Warren Lloyd argues that his job is not to promote but advise people on the latest building technology. But like it or not, he is proving through super-sized geothermal systems that sustainable air-handling can generate cold cash.

Photo: Tudor Van Hampton/ENR
Geothermal initially costs more but has long-term paybacks.

A health-care owner recently took Lloyd up on his idea to build the nation’s largest geothermal pond for a $310-million replacement hospital in Elgin, Ill. Administrators were skeptical at first. But the vice president of Rock Island, Ill.-based KJWW Engineering Consultants in 2000 already had proven out the nation’s second-largest lake loop at the Great River Medical Center in West Burlington, Iowa.


He made the case for hospital owners to go green and save big bucks by proving out largescale, geothermal heat exchangers.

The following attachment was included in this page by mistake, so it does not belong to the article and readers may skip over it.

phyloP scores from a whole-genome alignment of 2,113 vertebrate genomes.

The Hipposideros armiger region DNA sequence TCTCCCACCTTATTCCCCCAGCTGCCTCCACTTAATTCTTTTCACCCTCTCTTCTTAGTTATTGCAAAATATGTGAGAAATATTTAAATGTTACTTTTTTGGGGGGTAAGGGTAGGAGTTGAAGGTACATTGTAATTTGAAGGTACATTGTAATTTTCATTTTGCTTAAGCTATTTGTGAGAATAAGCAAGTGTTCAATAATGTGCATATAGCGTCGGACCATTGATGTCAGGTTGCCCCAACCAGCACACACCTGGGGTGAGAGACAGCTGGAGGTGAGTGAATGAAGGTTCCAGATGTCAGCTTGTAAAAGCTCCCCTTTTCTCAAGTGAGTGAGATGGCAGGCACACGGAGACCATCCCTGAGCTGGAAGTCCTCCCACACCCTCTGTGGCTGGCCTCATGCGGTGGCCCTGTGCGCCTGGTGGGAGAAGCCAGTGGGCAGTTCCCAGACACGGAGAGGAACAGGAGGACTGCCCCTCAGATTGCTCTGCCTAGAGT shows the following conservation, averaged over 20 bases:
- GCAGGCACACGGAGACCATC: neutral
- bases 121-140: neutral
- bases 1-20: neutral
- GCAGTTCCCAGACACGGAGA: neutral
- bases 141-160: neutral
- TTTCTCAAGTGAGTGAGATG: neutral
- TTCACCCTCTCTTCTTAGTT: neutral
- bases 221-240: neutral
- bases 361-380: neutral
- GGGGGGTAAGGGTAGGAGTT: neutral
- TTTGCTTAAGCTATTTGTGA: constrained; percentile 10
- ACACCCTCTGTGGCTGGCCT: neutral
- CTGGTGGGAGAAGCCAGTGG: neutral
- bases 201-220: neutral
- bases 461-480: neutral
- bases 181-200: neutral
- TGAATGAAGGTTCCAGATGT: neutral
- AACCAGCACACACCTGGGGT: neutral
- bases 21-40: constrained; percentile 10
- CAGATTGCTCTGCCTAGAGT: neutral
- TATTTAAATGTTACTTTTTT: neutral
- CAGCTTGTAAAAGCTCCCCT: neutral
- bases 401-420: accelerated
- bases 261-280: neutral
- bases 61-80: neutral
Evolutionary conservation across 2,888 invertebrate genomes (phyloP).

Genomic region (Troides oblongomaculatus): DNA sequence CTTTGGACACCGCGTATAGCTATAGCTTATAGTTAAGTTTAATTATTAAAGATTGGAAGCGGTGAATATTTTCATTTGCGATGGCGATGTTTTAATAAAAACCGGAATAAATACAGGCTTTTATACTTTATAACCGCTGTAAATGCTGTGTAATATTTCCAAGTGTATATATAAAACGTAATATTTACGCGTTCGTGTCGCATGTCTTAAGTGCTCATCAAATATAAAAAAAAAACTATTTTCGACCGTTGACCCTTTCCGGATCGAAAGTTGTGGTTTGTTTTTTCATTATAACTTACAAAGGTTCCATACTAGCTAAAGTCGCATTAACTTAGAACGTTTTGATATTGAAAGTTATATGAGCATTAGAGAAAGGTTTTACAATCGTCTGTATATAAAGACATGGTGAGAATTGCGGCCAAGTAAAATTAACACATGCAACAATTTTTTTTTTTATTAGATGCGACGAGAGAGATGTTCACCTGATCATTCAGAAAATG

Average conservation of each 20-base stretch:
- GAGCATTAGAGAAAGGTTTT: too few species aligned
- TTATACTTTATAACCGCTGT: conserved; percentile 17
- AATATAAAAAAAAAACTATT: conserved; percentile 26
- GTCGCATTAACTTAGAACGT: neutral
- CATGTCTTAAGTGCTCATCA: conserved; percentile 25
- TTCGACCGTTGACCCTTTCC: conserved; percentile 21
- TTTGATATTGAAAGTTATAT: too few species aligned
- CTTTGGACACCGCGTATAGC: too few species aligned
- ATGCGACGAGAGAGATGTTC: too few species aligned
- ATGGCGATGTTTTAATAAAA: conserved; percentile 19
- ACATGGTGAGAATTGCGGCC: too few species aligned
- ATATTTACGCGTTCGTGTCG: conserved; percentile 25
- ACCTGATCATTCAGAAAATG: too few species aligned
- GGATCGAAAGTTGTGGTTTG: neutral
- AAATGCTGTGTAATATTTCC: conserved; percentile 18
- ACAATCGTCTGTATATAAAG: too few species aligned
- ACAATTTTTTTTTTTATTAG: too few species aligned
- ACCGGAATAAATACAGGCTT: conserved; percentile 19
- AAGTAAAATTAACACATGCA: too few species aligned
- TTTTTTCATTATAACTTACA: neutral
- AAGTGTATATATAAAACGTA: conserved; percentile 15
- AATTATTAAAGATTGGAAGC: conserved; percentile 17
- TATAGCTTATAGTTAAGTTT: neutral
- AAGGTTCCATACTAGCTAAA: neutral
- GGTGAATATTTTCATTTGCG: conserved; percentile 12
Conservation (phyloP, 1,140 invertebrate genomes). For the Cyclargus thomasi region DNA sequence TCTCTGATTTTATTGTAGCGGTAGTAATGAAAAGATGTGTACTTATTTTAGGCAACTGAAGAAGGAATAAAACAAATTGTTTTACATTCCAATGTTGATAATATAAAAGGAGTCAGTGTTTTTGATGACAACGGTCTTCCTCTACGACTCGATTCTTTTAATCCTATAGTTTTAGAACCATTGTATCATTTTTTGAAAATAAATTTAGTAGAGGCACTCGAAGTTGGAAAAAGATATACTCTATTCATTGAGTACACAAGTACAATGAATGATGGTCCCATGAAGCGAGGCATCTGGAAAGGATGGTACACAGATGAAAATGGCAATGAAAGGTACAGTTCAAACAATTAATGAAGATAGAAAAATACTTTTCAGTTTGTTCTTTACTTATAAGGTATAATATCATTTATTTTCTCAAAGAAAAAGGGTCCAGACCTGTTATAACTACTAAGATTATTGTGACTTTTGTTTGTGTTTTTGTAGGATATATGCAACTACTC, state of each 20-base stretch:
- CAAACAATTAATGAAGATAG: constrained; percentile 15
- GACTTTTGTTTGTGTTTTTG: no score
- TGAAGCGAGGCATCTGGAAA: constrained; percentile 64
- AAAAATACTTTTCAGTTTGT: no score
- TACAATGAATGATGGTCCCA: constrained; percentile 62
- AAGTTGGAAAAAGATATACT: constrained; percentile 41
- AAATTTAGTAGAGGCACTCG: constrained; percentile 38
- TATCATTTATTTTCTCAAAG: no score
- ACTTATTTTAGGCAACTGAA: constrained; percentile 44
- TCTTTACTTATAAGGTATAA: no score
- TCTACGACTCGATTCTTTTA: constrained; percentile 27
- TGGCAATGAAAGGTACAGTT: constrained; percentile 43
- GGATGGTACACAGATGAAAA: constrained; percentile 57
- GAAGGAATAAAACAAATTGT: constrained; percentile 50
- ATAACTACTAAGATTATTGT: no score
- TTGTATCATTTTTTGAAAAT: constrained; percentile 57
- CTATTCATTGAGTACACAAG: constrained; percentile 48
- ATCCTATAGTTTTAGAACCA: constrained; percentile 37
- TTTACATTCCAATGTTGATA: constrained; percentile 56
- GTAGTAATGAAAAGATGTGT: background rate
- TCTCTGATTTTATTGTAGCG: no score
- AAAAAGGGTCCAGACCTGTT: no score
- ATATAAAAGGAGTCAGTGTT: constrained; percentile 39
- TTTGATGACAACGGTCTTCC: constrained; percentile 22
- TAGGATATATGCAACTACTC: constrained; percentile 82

Since then, Lloyd has gained notoriety as an objective green adviser, rather than a green salesman. He says the next frontier is cleaner power: “Right now, we are squeezing the blood out of energy. You theoretically can’t go up unless you have a system that produces power on site.”

Sherman’s hospital is as energy-efficient as it can get. Scheduled for completion in 2010, the building’s 175 underwater heat exchangers are expected to save at least $1 million in energy costs annually. With a payback of six to seven years, the owner says, “it just made sense.”